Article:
With about a year of COVID-19 under our belts, Americans have endured what seems like the impossible. Lost jobs, lonely holidays and stay-at-home orders have taken a toll on us. We feel lonely, sad, bored, and afraid of what is to come. With these comes anxiety and depression. According to a survey led by Boston University conducted in March-April of 2020, 27.8% of people had depression symptoms compared to the 8.5% that had symptoms pre-COVID-19.1 Since the pandemic hit, depression has tripled in the United States.2 Not only are these feelings overwhelming on our emotional health but taking a major impact on our heart health as well.
When a person is depressed, the anxiety triggers the stress hormones, as talked about in our blog about how stress affects the heart. These hormones cause inflammation to occur, building up plaque in the arteries and therefore, increase the risk for heart disease. This means decreased blood flow to the heart and an increase in cortisol. People with depression are also less likely to follow a healthy diet, exercise, and medication plan. It is much easier for someone who is depressed to reach for processed foods, alcohol or smoking to temporarily sooth their pain.3 These habits lead to obesity and type two diabetes, the main precursors for heart disease.
If your occasional bad day turns into a bad week, or month of even year, you may be fighting depression and not even know it. Knowing the warning signs of depression can keep you or your loved ones from causing permanent damage to their heart. A few common signs of depression include:
If you are feeling any of these symptoms, it is important to address them. While pushing your feelings away and keep them bottled up inside may seem like an easier solution, facing them head on is what avoids the detrimental affects of heart disease. Include some of these depression-fighting habits into your day:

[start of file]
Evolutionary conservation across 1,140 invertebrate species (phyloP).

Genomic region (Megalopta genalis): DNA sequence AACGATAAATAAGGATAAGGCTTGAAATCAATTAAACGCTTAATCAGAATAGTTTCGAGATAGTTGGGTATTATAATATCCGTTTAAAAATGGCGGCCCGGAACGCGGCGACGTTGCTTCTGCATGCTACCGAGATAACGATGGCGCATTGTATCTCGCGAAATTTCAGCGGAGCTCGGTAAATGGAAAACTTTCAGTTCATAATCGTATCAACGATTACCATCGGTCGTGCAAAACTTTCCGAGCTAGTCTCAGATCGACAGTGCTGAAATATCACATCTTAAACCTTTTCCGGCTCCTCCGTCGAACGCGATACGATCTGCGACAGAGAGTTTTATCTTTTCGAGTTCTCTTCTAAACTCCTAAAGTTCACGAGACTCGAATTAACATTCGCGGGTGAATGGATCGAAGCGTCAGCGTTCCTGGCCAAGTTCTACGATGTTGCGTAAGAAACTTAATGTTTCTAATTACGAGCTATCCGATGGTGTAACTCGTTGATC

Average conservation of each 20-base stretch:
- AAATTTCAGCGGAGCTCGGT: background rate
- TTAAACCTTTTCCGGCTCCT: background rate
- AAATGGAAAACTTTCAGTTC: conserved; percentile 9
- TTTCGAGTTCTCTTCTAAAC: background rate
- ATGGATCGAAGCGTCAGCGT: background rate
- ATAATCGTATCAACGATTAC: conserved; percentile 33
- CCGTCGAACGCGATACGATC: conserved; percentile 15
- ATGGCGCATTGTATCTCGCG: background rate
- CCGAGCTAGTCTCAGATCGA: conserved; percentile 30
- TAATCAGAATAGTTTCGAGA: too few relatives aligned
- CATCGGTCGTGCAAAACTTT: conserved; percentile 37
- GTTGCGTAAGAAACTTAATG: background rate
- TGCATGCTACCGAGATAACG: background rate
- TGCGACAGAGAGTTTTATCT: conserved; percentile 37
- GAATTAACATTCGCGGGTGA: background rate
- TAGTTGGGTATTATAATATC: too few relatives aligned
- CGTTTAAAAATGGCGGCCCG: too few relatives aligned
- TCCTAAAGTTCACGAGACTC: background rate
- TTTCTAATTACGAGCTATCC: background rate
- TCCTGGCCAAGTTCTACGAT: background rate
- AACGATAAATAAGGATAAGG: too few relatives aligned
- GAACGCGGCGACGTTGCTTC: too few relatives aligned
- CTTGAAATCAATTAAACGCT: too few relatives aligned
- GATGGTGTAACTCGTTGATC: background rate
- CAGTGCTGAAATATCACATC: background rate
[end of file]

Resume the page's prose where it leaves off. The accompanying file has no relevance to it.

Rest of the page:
Depression is a common and life-threatening disease. While the signs and symptoms per person, it is important to evaluate yourself for feelings of anxiety and depression. Talking to a professional or doing stress-relieving strategies are important to incorporate into your daily regimen. Please visit our website for help in creating a health and wellness routine to help lift your spirits today!
Starting from when she was a little girl, Hillary’s passion has always been in living a healthy way of life through movement and eating right. She played many sports when growing up but ended up sticking with volleyball and softball through college at Concordia College in Moorhead. While at Concordia, she earned a double major in exercise science and nutrition, graduating in 2015. After moving to the cities from my long-time home of the Fargo area, she was not quite sure what her passion was until she started working as a personal trainer. She learned from brilliant personal trainers and physical therapists, which led to her discovery of corrective exercise being her passion. She has decided to finish up the classes needed to apply for physical therapy school, which she plans on doing soon! She is excited to be at Live Your Life Physical Therapy to learn as much as she can from Dr. Norman and all the physical therapist on staff!
1Catherine K. Ettman. “Prevalence of Depression Symptoms in US Adults Before and During the COVID-19 Pandemic.” JAMA Network Open, JAMA Network, 2 Sept. 2020, jamanetwork.com/journals/jamanetworkopen/fullarticle/2770146/.
2Van Beusekom , Mary. “Depression Triples in US Adults amid COVID-19 Stressors.” CIDRAP, 3 Sept. 2020, www.cidrap.umn.edu/news-perspective/2020/09/depression-triples-us-adults-amid-covid-19-stressors.
3Preidt, Robert. “Depression May Be Linked to Heart Failure.” WebMD, WebMD, 4 Apr. 2014, www.webmd.com/depression/news/20140404/depression-may-be-linked-to-heart-failure.
4“Signs and Symptoms of Clinical Depression.” WebMD, WebMD, 30 June 2020, www.webmd.com/depression/guide/depression-symptoms-causes#1.
5How to prevent depression: Tips & strategies for prevention. (2019, September 17). Retrieved February 19, 2021, from https://www.webmd.com/depression/understanding-depression-prevention